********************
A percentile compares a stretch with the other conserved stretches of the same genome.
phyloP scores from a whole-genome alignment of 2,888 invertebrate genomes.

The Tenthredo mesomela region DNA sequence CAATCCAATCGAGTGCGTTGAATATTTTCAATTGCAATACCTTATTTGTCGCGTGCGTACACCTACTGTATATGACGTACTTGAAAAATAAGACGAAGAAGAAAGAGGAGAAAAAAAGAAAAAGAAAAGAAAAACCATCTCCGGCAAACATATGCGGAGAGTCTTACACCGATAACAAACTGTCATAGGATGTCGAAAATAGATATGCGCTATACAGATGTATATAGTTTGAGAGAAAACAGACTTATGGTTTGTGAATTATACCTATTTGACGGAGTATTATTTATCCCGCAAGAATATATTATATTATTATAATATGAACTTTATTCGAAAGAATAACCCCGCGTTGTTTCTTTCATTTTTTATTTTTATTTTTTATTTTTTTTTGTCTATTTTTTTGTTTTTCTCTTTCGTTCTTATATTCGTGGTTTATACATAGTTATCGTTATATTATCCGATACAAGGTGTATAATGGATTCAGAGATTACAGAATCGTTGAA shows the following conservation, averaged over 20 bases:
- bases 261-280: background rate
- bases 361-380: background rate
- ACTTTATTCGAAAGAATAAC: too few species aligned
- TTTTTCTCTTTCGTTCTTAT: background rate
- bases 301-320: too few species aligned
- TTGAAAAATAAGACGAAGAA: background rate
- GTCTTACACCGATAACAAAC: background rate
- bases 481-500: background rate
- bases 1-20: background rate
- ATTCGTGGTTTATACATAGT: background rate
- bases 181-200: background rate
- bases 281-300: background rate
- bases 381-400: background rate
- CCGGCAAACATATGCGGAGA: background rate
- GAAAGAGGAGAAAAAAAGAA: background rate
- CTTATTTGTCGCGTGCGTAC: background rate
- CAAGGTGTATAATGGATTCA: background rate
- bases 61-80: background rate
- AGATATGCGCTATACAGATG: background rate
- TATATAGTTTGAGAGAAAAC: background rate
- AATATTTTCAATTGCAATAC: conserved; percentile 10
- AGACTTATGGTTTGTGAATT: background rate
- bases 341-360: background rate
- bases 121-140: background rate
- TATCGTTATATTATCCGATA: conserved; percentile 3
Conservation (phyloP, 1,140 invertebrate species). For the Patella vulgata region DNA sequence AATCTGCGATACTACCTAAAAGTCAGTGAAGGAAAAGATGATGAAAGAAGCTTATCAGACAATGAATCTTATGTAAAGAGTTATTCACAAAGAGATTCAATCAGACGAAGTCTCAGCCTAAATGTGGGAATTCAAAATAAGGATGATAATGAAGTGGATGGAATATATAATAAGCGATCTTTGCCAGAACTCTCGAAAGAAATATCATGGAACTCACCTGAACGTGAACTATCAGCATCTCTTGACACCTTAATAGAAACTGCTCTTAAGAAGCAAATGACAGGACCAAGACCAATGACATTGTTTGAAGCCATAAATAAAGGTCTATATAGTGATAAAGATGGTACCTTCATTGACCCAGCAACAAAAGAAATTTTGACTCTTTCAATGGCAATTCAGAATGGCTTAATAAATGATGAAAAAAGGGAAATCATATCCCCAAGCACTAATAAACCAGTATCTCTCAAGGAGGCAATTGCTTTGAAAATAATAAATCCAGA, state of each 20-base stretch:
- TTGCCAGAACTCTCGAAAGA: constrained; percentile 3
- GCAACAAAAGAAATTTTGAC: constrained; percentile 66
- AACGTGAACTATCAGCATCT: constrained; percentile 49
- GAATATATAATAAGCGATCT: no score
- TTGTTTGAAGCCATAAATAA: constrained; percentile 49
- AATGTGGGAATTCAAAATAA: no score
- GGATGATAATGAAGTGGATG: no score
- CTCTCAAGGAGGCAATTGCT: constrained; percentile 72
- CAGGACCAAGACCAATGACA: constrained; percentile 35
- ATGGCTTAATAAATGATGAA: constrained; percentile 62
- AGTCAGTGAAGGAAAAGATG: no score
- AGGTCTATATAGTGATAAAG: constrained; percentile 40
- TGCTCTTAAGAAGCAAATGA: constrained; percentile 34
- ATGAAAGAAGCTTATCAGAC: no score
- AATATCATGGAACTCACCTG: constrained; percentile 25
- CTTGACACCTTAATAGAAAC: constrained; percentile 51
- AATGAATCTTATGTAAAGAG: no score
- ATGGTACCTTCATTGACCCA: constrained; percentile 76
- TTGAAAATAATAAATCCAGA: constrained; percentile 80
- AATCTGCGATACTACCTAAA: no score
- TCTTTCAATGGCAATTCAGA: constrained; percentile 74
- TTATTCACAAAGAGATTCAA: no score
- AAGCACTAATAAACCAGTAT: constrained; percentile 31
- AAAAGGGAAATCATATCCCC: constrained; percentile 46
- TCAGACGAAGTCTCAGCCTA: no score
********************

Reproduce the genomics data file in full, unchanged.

A percentile compares a stretch with the other conserved stretches of the same genome.
phyloP scores from a whole-genome alignment of 2,888 invertebrate genomes.

The Tenthredo mesomela region DNA sequence CAATCCAATCGAGTGCGTTGAATATTTTCAATTGCAATACCTTATTTGTCGCGTGCGTACACCTACTGTATATGACGTACTTGAAAAATAAGACGAAGAAGAAAGAGGAGAAAAAAAGAAAAAGAAAAGAAAAACCATCTCCGGCAAACATATGCGGAGAGTCTTACACCGATAACAAACTGTCATAGGATGTCGAAAATAGATATGCGCTATACAGATGTATATAGTTTGAGAGAAAACAGACTTATGGTTTGTGAATTATACCTATTTGACGGAGTATTATTTATCCCGCAAGAATATATTATATTATTATAATATGAACTTTATTCGAAAGAATAACCCCGCGTTGTTTCTTTCATTTTTTATTTTTATTTTTTATTTTTTTTTGTCTATTTTTTTGTTTTTCTCTTTCGTTCTTATATTCGTGGTTTATACATAGTTATCGTTATATTATCCGATACAAGGTGTATAATGGATTCAGAGATTACAGAATCGTTGAA shows the following conservation, averaged over 20 bases:
- bases 261-280: background rate
- bases 361-380: background rate
- ACTTTATTCGAAAGAATAAC: too few species aligned
- TTTTTCTCTTTCGTTCTTAT: background rate
- bases 301-320: too few species aligned
- TTGAAAAATAAGACGAAGAA: background rate
- GTCTTACACCGATAACAAAC: background rate
- bases 481-500: background rate
- bases 1-20: background rate
- ATTCGTGGTTTATACATAGT: background rate
- bases 181-200: background rate
- bases 281-300: background rate
- bases 381-400: background rate
- CCGGCAAACATATGCGGAGA: background rate
- GAAAGAGGAGAAAAAAAGAA: background rate
- CTTATTTGTCGCGTGCGTAC: background rate
- CAAGGTGTATAATGGATTCA: background rate
- bases 61-80: background rate
- AGATATGCGCTATACAGATG: background rate
- TATATAGTTTGAGAGAAAAC: background rate
- AATATTTTCAATTGCAATAC: conserved; percentile 10
- AGACTTATGGTTTGTGAATT: background rate
- bases 341-360: background rate
- bases 121-140: background rate
- TATCGTTATATTATCCGATA: conserved; percentile 3
Conservation (phyloP, 1,140 invertebrate species). For the Patella vulgata region DNA sequence AATCTGCGATACTACCTAAAAGTCAGTGAAGGAAAAGATGATGAAAGAAGCTTATCAGACAATGAATCTTATGTAAAGAGTTATTCACAAAGAGATTCAATCAGACGAAGTCTCAGCCTAAATGTGGGAATTCAAAATAAGGATGATAATGAAGTGGATGGAATATATAATAAGCGATCTTTGCCAGAACTCTCGAAAGAAATATCATGGAACTCACCTGAACGTGAACTATCAGCATCTCTTGACACCTTAATAGAAACTGCTCTTAAGAAGCAAATGACAGGACCAAGACCAATGACATTGTTTGAAGCCATAAATAAAGGTCTATATAGTGATAAAGATGGTACCTTCATTGACCCAGCAACAAAAGAAATTTTGACTCTTTCAATGGCAATTCAGAATGGCTTAATAAATGATGAAAAAAGGGAAATCATATCCCCAAGCACTAATAAACCAGTATCTCTCAAGGAGGCAATTGCTTTGAAAATAATAAATCCAGA, state of each 20-base stretch:
- TTGCCAGAACTCTCGAAAGA: constrained; percentile 3
- GCAACAAAAGAAATTTTGAC: constrained; percentile 66
- AACGTGAACTATCAGCATCT: constrained; percentile 49
- GAATATATAATAAGCGATCT: no score
- TTGTTTGAAGCCATAAATAA: constrained; percentile 49
- AATGTGGGAATTCAAAATAA: no score
- GGATGATAATGAAGTGGATG: no score
- CTCTCAAGGAGGCAATTGCT: constrained; percentile 72
- CAGGACCAAGACCAATGACA: constrained; percentile 35
- ATGGCTTAATAAATGATGAA: constrained; percentile 62
- AGTCAGTGAAGGAAAAGATG: no score
- AGGTCTATATAGTGATAAAG: constrained; percentile 40
- TGCTCTTAAGAAGCAAATGA: constrained; percentile 34
- ATGAAAGAAGCTTATCAGAC: no score
- AATATCATGGAACTCACCTG: constrained; percentile 25
- CTTGACACCTTAATAGAAAC: constrained; percentile 51
- AATGAATCTTATGTAAAGAG: no score
- ATGGTACCTTCATTGACCCA: constrained; percentile 76
- TTGAAAATAATAAATCCAGA: constrained; percentile 80
- AATCTGCGATACTACCTAAA: no score
- TCTTTCAATGGCAATTCAGA: constrained; percentile 74
- TTATTCACAAAGAGATTCAA: no score
- AAGCACTAATAAACCAGTAT: constrained; percentile 31
- AAAAGGGAAATCATATCCCC: constrained; percentile 46
- TCAGACGAAGTCTCAGCCTA: no score